Best 4K TVs UK 2022: which smart TV is best? We review ultra HD models from Sony, Samsung, LG, and Currys
Don’t be confused by abstract product names and too much choice. Here are the best performing smart TVs for 2022
This article contains affiliate links. We may earn a small commission on items purchased through this article, but that does not affect our editorial judgement.
Manufacturers don’t make it easy to find the best 4K or TV to buy in 2022. TV names are strings of seemingly random numbers and letters. The features that distinguish one set from another can seem impenetrable, and rarely tell you the most important stuff.
What should I look for in a new TV?
High contrast and brightness will usually make more of a difference to your experience than some fancy new upscaler algorithm that cleans up ITV daytime TV programmes a bit.
We can help. Below you’ll find a list of some of our favourite 2022 TVs. We’re sticking to the high-end and mid-range models here. If you want a bargain, take a look at our best affordable TV round-up.
Best 4K Ultra Smart TVs at a glance
- Best for a searingly bright picture/ best QLED: Samsung QE55Q80B (2022) QLED
- Best for gamers who want top-tier image quality: LG C1 OLED
- Best all-round OLED: Sony XR-55A90JU
- Best for motion performance: Sony BRAVIA XR55A80JU 55”
- Best for affordable OLED brightness: LG OLED55G1
- Best mid-range OLED: Samsung Q80A
- Best for image quality purists: Panasonic TX-55HZ2000b
- Best for budget buyers: Philips OLED 706
- Best for flexibility: Sony XR55X90JU 55”
Which brand should I opt for?
A list of the best TVs regardless of budget focuses even more on the big names: Samsung Sony and LG being the top three brands in 2022.
But your first decision is whether to buy an OLED TV or an LCD-based one. LCDs include Samsung QLED sets and all but a few Sony models.
OLED or LCD?
OLEDs still offer the deepest, most cinematic picture in a dark room, because each pixel is its own light source. They can be ‘switched off’ independently. The best new LCD sets get close, though, and are usually far brighter. This is important for HDR or daytime viewing, particularly if there are big, bright windows nearby where it will live.
We’ll largely stick to TVs normal people might buy in the round-up below. While some of you might dream of an 84-inch 8K screen, most of us can’t afford one, or the house remodelling it would probably require.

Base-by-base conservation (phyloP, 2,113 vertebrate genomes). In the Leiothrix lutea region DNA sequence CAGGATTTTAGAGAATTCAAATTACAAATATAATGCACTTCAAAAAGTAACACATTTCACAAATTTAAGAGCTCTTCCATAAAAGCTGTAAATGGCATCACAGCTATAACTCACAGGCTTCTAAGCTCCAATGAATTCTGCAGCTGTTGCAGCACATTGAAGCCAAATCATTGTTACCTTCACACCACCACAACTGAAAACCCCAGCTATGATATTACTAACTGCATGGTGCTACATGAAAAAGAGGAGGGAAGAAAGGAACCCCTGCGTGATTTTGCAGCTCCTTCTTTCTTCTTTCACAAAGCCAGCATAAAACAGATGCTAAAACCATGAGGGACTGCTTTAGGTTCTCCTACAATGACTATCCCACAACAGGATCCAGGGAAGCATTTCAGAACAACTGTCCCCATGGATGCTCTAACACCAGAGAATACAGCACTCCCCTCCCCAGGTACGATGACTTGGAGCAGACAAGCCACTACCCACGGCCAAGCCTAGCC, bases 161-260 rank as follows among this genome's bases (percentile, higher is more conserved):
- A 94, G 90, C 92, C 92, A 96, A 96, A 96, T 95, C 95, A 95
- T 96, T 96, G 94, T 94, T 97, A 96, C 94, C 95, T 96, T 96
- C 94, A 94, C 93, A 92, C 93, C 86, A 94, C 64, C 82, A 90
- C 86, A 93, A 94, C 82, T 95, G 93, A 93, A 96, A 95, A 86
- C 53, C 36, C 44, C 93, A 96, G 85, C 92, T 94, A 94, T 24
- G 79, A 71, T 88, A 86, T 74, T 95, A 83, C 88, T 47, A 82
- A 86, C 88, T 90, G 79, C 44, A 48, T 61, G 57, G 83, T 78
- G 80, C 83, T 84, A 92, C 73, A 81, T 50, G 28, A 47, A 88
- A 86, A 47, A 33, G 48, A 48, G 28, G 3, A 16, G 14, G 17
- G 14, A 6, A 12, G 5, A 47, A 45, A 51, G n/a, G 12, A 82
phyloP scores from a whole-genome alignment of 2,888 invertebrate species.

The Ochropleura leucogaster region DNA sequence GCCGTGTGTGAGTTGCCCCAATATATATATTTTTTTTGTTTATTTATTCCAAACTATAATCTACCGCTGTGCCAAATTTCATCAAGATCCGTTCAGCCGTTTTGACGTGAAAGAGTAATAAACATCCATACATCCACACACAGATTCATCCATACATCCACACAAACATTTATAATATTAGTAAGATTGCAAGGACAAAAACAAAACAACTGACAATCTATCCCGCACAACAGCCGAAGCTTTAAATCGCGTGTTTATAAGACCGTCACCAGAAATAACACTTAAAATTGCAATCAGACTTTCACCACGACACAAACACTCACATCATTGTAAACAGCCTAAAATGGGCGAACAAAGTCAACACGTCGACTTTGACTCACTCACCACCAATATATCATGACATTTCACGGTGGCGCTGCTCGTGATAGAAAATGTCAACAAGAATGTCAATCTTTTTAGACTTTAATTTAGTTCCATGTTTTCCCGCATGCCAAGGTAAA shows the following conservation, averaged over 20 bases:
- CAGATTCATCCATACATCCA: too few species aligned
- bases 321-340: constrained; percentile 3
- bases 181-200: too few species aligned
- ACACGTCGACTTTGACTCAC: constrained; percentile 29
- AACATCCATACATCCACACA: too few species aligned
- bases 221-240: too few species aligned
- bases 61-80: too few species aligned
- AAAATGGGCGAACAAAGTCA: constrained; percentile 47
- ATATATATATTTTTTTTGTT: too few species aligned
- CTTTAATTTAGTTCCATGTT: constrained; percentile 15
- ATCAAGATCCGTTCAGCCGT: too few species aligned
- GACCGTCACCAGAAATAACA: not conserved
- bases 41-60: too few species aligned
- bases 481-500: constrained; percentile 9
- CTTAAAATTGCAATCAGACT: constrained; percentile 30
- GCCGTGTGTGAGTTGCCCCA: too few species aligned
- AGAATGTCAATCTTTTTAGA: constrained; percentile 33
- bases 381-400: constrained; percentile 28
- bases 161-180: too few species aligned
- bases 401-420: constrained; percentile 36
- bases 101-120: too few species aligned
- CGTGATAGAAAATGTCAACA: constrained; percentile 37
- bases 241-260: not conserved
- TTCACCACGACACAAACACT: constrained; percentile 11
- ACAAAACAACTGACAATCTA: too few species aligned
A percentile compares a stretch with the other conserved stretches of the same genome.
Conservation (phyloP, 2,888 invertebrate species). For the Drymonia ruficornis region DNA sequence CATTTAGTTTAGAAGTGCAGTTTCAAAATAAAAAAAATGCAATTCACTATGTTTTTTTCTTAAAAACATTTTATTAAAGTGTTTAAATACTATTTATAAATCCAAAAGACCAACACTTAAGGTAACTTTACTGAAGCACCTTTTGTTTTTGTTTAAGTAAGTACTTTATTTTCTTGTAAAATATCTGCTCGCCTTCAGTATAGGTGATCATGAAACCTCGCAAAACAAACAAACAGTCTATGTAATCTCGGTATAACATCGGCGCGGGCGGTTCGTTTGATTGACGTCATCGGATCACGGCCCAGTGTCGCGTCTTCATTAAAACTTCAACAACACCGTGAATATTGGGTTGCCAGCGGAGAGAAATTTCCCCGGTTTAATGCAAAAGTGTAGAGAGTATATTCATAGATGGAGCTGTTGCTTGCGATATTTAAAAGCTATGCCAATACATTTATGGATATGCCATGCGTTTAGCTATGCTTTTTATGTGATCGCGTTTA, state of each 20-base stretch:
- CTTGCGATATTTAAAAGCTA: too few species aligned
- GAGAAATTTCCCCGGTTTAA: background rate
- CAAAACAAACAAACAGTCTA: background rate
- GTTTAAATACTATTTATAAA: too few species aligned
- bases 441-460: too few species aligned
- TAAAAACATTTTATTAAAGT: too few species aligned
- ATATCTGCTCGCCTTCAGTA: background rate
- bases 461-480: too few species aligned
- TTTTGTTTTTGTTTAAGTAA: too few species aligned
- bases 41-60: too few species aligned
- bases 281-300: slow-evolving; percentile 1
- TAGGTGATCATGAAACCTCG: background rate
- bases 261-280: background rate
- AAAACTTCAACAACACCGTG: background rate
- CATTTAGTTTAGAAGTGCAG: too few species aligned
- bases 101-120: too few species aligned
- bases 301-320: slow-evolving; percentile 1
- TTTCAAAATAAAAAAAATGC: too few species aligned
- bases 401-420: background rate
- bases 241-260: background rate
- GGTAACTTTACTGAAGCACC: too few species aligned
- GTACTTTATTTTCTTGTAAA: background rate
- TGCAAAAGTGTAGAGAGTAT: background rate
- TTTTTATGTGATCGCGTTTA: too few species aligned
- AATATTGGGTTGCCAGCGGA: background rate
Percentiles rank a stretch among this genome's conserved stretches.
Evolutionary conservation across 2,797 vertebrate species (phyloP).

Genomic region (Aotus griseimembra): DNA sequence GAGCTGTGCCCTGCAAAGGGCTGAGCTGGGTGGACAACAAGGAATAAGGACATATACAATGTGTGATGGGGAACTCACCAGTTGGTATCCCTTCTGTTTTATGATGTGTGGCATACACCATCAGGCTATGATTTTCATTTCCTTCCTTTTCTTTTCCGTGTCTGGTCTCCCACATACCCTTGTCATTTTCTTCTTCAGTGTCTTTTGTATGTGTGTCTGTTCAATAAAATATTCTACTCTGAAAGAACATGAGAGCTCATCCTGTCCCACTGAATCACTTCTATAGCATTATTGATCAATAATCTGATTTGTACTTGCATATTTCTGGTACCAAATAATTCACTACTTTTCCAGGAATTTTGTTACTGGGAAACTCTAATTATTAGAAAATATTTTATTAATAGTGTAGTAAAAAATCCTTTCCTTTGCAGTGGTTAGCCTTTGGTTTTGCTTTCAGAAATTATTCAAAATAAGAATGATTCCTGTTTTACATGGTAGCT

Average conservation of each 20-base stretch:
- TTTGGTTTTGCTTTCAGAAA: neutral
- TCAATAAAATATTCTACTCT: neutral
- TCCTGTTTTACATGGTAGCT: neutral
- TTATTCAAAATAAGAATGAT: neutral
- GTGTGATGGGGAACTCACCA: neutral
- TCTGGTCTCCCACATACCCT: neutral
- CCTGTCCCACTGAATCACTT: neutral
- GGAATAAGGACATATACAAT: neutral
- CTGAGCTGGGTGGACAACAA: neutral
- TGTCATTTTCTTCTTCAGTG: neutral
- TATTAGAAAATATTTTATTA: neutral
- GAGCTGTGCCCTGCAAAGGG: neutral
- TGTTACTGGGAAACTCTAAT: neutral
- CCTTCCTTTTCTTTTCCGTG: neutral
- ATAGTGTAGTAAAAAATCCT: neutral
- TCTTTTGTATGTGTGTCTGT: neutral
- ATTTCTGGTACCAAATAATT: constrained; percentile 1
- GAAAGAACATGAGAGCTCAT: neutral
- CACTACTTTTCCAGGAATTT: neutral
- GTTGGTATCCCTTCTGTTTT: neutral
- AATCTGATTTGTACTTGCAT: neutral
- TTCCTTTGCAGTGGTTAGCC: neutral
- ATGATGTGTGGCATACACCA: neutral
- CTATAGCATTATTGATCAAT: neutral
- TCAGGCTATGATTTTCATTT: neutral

All models are available in several sizes, the quotes prices relating to the 55-inch version, currently the most popular size.
If you find, after purchasing your TV, the sound a little lacking, consider a sound bar for a more cinematic experience.
This is one of Samsung’s prioprietry technology QLED Neo TVs, and the best one available at the time of writing. It is fantastic.
Samsung’s aim is to take down rivals with a new kind of technology called mini LED. This lets the TV completely darken small areas of the screen, for more cinematic results in dimly lit rooms.
You still get the incredible brightness of Samsung’s other QLED TVs, though, making this a real “best of all worlds” television.
It’s not cheap, but brightness, colour and contrast are all excellent.
The smart system is great too. Purists may still prefer an OLED TV, but the sheer punchy power of the Samsung QE55Q90Tis hard to beat.
As a plus - it’s fabulous for gaming, too.
Screen size: 55in, Display Type: QLED, HDR formats supported: HDR10, HLG, HDR10+, Dimensions: 1,228mm x 795mm x 35mm plus stand Operating system: Tizen, HDMI inputs: 4, ARC/eARC: eARC, Optical output: Yes
The C1 OLED is our top recommendation for most TV buyers who want pixel-perfect image quality for movie nights, and all the top features Xbox Series X and PS5 gamers demand.
As the name suggests, it’s an OLED TV so can light up individual pixels, resulting in infinite image contrast and perfect blacks.
The LG C1 OLED has a 120Hz max refresh rate and VRR, which lets it sync up when it changes its screen image with a game console or PC.
The price is spot on too, lower than its Sony rival and far lower than OLEDs of a few years ago. You miss out on the slightly higher brightness of LG’s top-end G1 OLED, but we’ll leave it to you as to whether that’s worth an extra £300.
Screen size:65in (also available in 48in, 55in, 77in, 83in), Type:OLED, Backlight: N/A, Resolution:4K, HDR formats supported:HDR10, HLG, Dolby Vision, Operating system: webOS 6.0, HDMI inputs:4, ARC/eARC:eARC, Optical output :Yes
Is this the best OLED TV? Perhaps the best TV, full stop? Quite possibly. The Sony XR-55A90JU is the top 4K Sony TV line.
This actually uses the same panel as the LG G1, complete with greater brightness than you usually get in an OLED TV. The Sony XR-55A90JU uses an extra heatsink to push that brightness even further than the LG G1 too.
Sony also offers superior motion handling, and the Android TV interface lets you ‘Chromecast’ content right from your phone. It’s a killer TV for movies, TV and sport.
However, it lacks a few of the gaming-specific features seen in the LG G1. This is a near-perfect TV as long as you don’t spend half your free time glued to an Xbox Series X or PS5.
The Sony XR-55A90JU’s speakers are well above average too. It’s one of the few sets that lets you get away without buying a soundbar.